Rewrite the first draft

Rewrite the first draft

If you have allowed yourself to write “a shitty first draft,” then that draft is not ready to be edited. You should rewrite it.

That is how my first draft was. I started it during NaNoWriMo, and it has all those typical flaws a first draft may have. It has unfinished scenes where I wasn’t sure where to take the story and just jumped to the next part instead. Halfway through the story, I decided that significant events needed to have happened differently. And so the second half assumes those events occurred in the “new” way, without going back to make those changes. I did want to get to those lovely words The end sometime this century.

I have characters that I introduced being “someone” for many chapters until I’ve got an idea for them. From that point, I write them as a specific character. And some aspects are included in the first chapters, only to suddenly be removed in the next scene where I decided they don’t fit the story anymore.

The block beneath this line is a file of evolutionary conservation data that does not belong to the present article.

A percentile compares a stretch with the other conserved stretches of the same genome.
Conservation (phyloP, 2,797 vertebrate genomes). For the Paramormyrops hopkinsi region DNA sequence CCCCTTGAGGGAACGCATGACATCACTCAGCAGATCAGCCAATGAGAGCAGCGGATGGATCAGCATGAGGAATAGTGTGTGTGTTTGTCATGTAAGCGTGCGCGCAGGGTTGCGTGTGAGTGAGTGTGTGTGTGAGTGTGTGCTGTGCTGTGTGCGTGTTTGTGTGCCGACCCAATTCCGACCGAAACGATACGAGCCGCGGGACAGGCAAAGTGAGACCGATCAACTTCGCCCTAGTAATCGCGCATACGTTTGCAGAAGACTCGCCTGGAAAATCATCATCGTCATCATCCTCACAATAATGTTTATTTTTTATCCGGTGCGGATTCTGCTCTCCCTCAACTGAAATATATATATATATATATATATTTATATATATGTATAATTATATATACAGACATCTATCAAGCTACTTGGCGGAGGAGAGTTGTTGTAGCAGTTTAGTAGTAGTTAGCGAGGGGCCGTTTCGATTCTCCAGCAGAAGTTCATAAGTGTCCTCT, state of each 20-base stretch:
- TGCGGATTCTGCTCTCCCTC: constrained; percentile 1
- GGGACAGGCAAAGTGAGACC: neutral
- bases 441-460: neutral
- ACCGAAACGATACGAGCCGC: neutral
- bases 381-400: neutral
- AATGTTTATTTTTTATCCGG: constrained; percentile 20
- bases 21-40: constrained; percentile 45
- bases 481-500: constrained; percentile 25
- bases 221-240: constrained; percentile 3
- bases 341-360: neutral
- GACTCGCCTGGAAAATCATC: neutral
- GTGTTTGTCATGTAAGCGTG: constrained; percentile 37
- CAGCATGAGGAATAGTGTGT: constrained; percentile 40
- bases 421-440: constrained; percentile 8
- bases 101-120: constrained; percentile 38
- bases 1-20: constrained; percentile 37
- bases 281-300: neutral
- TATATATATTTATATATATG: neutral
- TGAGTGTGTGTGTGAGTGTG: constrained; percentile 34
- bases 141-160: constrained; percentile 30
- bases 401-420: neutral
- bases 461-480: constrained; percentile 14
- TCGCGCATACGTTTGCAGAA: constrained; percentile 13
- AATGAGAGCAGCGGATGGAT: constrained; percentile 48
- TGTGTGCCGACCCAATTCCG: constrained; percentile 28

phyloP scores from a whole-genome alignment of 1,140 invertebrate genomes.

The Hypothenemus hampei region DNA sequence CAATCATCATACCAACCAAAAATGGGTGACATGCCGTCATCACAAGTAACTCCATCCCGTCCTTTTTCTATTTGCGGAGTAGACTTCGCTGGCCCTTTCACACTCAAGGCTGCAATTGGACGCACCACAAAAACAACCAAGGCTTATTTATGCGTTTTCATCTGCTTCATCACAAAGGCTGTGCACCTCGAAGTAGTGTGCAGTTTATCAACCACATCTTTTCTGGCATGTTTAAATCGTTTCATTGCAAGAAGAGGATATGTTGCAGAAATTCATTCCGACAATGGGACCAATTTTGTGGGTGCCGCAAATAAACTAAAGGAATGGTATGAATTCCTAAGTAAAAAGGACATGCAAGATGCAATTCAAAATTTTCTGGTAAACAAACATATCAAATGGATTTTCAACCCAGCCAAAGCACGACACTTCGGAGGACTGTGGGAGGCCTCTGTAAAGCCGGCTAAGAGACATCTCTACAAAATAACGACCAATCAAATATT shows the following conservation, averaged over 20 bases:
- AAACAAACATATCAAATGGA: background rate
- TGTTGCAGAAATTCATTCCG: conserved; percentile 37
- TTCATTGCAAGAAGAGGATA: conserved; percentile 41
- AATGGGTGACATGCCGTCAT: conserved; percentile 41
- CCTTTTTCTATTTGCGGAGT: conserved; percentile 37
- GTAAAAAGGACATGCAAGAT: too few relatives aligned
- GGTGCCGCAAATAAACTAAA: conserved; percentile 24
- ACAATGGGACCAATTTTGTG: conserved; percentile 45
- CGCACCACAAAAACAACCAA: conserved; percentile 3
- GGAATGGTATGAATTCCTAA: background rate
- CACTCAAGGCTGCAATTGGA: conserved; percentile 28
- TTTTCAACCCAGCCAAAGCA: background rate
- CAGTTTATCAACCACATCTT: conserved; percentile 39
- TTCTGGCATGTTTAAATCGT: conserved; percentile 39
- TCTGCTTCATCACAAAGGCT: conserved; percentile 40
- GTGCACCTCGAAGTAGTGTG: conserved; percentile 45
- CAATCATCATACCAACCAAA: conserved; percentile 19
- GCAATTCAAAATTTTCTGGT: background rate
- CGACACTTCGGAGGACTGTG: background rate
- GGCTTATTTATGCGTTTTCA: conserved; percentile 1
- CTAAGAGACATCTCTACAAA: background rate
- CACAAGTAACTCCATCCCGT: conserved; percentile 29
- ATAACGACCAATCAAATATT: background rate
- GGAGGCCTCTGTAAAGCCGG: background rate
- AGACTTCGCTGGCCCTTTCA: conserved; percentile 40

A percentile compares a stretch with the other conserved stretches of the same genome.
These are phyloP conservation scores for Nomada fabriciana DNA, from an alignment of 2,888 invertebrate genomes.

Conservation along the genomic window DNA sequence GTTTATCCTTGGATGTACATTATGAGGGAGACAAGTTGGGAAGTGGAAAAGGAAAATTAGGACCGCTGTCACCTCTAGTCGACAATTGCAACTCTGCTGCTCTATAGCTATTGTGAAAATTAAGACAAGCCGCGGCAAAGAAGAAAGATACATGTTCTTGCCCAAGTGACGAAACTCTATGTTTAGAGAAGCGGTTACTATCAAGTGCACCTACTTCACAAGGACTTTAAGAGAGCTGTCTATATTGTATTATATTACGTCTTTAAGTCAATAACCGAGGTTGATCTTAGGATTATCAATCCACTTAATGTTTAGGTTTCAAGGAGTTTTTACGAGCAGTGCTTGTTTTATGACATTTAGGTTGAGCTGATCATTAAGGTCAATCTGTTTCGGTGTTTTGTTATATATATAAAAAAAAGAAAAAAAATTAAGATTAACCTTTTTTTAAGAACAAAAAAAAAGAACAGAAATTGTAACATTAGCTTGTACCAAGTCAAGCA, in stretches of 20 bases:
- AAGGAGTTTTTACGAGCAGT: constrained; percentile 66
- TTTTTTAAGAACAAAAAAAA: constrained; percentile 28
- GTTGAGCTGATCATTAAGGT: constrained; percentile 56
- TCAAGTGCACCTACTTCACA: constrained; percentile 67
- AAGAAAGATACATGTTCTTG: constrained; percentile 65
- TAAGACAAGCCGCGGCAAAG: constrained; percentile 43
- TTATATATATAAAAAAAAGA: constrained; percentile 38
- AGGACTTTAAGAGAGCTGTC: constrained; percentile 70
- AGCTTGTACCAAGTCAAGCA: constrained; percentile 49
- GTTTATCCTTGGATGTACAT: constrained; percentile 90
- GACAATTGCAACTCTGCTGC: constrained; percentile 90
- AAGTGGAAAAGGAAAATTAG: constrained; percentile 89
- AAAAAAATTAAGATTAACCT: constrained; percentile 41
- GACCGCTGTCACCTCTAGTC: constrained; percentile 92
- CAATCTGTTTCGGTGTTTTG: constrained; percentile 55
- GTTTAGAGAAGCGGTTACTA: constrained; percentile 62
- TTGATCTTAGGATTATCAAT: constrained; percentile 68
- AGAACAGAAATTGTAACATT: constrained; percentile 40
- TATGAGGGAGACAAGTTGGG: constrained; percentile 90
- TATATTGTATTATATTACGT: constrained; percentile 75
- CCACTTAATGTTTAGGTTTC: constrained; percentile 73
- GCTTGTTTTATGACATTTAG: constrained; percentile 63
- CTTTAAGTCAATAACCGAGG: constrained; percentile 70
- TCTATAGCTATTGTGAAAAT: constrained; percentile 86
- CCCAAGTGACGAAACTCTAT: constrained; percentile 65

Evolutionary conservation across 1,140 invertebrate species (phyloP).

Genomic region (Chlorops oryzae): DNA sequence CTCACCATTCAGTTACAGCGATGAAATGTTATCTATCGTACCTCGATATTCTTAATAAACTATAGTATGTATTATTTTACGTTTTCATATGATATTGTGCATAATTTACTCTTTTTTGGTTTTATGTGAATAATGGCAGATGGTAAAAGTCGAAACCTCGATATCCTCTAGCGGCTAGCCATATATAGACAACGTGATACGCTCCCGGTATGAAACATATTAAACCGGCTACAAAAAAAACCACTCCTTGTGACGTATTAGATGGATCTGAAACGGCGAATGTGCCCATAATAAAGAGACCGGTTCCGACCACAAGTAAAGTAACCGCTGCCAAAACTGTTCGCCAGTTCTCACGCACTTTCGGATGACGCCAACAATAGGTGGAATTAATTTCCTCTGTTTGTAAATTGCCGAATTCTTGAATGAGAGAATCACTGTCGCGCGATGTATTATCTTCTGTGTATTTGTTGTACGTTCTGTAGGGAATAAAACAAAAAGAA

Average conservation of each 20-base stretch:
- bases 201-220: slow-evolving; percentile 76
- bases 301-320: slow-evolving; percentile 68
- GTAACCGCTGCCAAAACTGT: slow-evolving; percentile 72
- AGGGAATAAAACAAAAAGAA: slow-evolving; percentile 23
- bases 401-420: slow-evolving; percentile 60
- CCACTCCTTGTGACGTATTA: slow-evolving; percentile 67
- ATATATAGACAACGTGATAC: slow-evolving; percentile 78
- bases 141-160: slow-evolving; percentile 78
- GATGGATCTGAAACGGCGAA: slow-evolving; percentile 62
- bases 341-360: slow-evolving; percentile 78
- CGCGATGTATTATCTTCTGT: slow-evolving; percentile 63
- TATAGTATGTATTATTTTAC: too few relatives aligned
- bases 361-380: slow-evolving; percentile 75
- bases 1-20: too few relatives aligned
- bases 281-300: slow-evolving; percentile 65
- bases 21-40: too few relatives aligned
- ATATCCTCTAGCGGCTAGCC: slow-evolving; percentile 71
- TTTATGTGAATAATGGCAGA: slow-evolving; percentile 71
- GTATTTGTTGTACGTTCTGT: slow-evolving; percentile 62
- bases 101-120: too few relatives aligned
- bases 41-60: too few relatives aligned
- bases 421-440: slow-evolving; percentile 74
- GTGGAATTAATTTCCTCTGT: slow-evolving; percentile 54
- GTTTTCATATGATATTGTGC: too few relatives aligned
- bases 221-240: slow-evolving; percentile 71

All of this and more is okay. Just make a note of the changes and continue writing as if you have made the changes to the “past”—without actually writing it.

Find the problems

What I did first after finishing my draft was let it cool off for a few months. (I read a lot of “How to write” books during this time, but you can do anything.) After that period, I read through my story and took note of changes I wanted to make to the plot, which included all the notes about changes I’ve assumed I’ve already made as I wrote.

I also noted which characters where part of each scene, for pinpointing which characters I wanted to keep around. I explain the Analysis sheet in more detail in another post.

As you read through your first draft, write down a summary of each scene you encounter—just one sentence about what happens in that part of the story. Don’t worry about anything else – write one sentence about what the scene is containing. Don’t fret over inconsistency in the details right now, focus on the big picture—plot, scenes, timeline, and main characters.

Finding the problems is the first step to fixing them!